We (me, my parents, my sister and my brother-in-law) went to a restaurant for dinner. I hadn’t been out to eat in well over a year. The food was good (kosher Chinese). I was slightly worried about the lack of vegetarian choice. I only eat meat on Shabbat and Yom Tov (Sabbaths and festivals). Because of the prohibition of serving meat and dairy at the same meal, kosher restaurants serving meat have limited vegetarian options (no cheese or milk), plus culturally vegetarianism isn’t a big thing in frum (religious Jewish) circles. So there were only three vegetarian main dishes on the menu (which is actually two dishes more than this restaurant had last time I went there!) and it turned out that the one I wanted wasn’t available. Instead, I picked the “lettuce wrap” which turned out not to be any kind of wrap, but fried mixed vegetables on a bed of lettuce. It was good and more filling than I had expected, especially when combined with various side dishes (we all ordered one different side dish each and then shared them between us). I had ordered some vegetarian spring rolls too, as I wasn’t sure the lettuce would fill me up, but they were unnecessary, not that they went to waste. Dessert was good too, chocolate volcano.

However, the mask hygiene in the restaurant was not good. One waitress wore her mask properly; unfortunately one male waiter failed to cover his nose (is it purely ornamental?) and the other didn’t wear a mask at all. The chef came outside the kitchen at one point without a mask too. So that made me feel a little ill at ease. Kosher restaurants have a reputation for poor service; I hope we’re not going to have to add poor mask hygiene to that.

This also reminds me of a disgusting experience at a pizza restaurant in Tel Aviv years ago, where you could see into the kitchen from the restaurant and I saw the chef open a bag of pizza cheese by biting into it!

***

I’m still getting positive feedback for my article on having Asperger’s in the Orthodox community. It’s reassuring to have my writing praised, but some of the feedback that stays with me most strongly is from friends here on the blog who don’t know me in real life and said that I look normal or handsome in the photos on the article. I don’t think I have hugely awful body image (despite having low self-esteem about other parts of myself), but I’ve never thought of myself as particularly good-looking either, perhaps a legacy of terrible adolescent acne, and my unfortunate romantic history, or lack of it. I didn’t even go out on a date until I was twenty-seven. I assumed women simply weren’t attracted to me, but in retrospect I simply didn’t meet enough women and was too nervous and awkward when I did meet them.

***

On the subject of self-esteem, I’m re-reading Leaping Souls: Rabbi Menachem Mendel and the Spirit of Kotzk by Chaim Feinberg on the Kotzker Rebbe. I thought this passage (pp. 72-73), although long, was worth quoting in full (punctuation emended slightly for clarity):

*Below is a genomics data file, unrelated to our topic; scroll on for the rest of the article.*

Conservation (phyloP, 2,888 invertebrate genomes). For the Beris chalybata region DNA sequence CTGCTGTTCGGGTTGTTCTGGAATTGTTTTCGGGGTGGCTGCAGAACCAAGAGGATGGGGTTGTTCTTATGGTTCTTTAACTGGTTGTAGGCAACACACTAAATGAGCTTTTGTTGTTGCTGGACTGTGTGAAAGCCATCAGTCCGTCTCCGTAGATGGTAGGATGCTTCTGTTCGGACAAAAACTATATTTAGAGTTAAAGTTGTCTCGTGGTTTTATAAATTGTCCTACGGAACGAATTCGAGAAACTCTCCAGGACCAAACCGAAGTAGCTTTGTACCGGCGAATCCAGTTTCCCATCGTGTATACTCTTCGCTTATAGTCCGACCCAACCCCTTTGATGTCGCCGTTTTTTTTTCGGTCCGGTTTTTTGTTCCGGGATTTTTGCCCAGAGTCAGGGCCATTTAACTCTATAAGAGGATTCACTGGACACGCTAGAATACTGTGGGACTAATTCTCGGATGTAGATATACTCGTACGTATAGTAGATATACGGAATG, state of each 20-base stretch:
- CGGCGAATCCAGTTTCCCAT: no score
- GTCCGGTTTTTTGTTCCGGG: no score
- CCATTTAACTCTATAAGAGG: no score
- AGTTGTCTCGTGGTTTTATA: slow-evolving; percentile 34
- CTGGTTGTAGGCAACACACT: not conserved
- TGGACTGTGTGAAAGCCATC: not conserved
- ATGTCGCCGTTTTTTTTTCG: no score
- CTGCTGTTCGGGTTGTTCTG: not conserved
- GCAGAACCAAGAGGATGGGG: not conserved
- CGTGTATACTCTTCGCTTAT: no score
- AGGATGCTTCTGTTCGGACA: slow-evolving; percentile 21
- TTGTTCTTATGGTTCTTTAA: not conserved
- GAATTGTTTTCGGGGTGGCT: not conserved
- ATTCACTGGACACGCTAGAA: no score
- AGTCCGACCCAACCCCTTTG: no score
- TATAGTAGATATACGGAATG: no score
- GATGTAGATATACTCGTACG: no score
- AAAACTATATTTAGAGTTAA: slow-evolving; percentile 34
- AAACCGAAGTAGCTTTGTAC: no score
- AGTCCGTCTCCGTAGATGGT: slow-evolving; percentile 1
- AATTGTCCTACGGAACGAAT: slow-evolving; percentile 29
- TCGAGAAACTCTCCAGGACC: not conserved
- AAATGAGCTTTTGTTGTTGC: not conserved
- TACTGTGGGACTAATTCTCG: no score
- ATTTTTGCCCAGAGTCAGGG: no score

One must never confuse lowness, coarse degradation, with the blessed light of humility. Ayin, spiritual self-effacement, does not mean spiritual emptiness. It is rather the rasha, the wicked man, who inwardly wallows in his own worthlessness:

Reb Mendel said: “Not only one who hates his fellow man is called a wicked person — one who hates himself is also called wicked.”

The good Jew, however, draws his esteem from God:

“It is proper for a man to believe that his deeds are important and beautiful in the eyes of God, for through this belief he will prepare more and more good deeds. But precisely the opposite is true if he believes he is far-off from God, that his deeds are unimportant to Him because they are not totally pure. Heaven forbid, but such a notion can lead to a total self-distancing from God, and this is exactly the advice of the evil inclination, the yetzer hara. About such a state of mind, King Solomon has said: ‘Do not be overly wicked.'”

Books and Thoughts

I couldn’t sleep last night and ended up only getting about five hours of sleep. I think I was excited from speaking to E! I somehow managed to get up more or less on time for work. Work was pretty dull. I spent a lot of time this morning searching through old records (computerised and ledgers) looking for information and then in the afternoon looking through old papers to see which could be thrown away. Not terribly interesting, but it pays, and lets me feel less guilty about spending time writing, not that I’ve worked on either novel much lately.

I decided not to go to virtual depression group tonight, partly as I was tired and didn’t have the energy — Zoom calls are draining, as is trying to be a good listener to others in distress. Not going was supposed to let me catch up on some chores after I ran out of time for them yesterday, and take some of the pressure off the next few days, which are busy, although the reality was that the chores took longer than expected and I was very tired, so I didn’t achieve much.